It is good that he likes languages a lot; I just hope that he is better in his other languages than at Spanish. :(
11 persons have voted this message useful



tarvos
Super Polyglot
Winner TAC 2012
Senior Member
China
likeapolyglot.wordpr
Joined 3185 days ago

5310 posts - 9398 votes 
Speaks: Dutch*, English, Swedish, French, Russian, German, Italian, Norwegian, Mandarin, Romanian, Afrikaans
Studies: Greek, Modern Hebrew, Spanish, Portuguese, Czech, Korean, Esperanto, Finnish

 
 Message 194 of 221
22 April 2013 at 4:17pm | IP Logged 
I don't think he teaches languages themselves so much as how to learn a language in
general. That's a different premise.
4 persons have voted this message useful



Deji
Diglot
Senior Member
United States
Joined 3918 days ago

116 posts - 182 votes 
Speaks: English*, French
Studies: Hindi, Bengali

 
 Message 195 of 221
22 April 2013 at 6:27pm | IP Logged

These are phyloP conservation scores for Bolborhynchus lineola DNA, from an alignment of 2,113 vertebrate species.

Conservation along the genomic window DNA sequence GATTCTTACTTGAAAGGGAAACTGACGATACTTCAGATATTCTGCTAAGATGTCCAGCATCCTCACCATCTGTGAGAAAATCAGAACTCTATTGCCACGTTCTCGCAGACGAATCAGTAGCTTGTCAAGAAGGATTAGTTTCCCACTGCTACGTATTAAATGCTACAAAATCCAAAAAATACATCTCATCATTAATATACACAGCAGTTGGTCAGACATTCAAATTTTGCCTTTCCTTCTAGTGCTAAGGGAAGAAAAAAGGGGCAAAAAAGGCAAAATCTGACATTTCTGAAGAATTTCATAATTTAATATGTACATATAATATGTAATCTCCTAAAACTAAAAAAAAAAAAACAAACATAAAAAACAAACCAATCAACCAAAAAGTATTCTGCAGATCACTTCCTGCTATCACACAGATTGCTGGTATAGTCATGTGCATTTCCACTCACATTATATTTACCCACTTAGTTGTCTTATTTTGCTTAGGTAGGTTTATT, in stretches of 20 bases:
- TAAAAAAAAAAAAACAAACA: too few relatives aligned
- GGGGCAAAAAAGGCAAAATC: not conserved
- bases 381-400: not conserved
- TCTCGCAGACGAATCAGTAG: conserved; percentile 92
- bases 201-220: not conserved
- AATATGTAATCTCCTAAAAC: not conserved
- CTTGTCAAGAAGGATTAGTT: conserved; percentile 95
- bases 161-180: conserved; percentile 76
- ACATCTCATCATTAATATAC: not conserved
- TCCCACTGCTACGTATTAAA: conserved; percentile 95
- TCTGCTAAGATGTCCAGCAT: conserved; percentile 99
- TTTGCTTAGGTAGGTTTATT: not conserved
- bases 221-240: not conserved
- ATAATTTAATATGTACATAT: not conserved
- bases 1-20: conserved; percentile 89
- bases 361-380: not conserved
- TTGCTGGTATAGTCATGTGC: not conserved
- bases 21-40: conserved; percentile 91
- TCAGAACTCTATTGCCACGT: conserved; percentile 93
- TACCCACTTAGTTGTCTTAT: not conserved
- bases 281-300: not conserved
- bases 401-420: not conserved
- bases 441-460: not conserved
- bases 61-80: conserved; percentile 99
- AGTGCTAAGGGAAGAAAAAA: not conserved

I don't consider it a valuable lesson in how to learn a language, either in general or in specific, when you are
modeling the fact that you don't check and correct your work! What kind of lesson is that? It's one thing if you're
just chatting...another if you're actually TALKING about a grammatical principle.

I also suspect that this distinction is lost on the people who go to his site.

The best practices in language learning consist of learning from native and near-native, CORRECT teachers. (Natives
can also be sloppy, or wrong). As a student, our copies will (usually) be inferior to our teachers. Don't start copying
someone who already has problems. Then you have double problems.


5 persons have voted this message useful



tarvos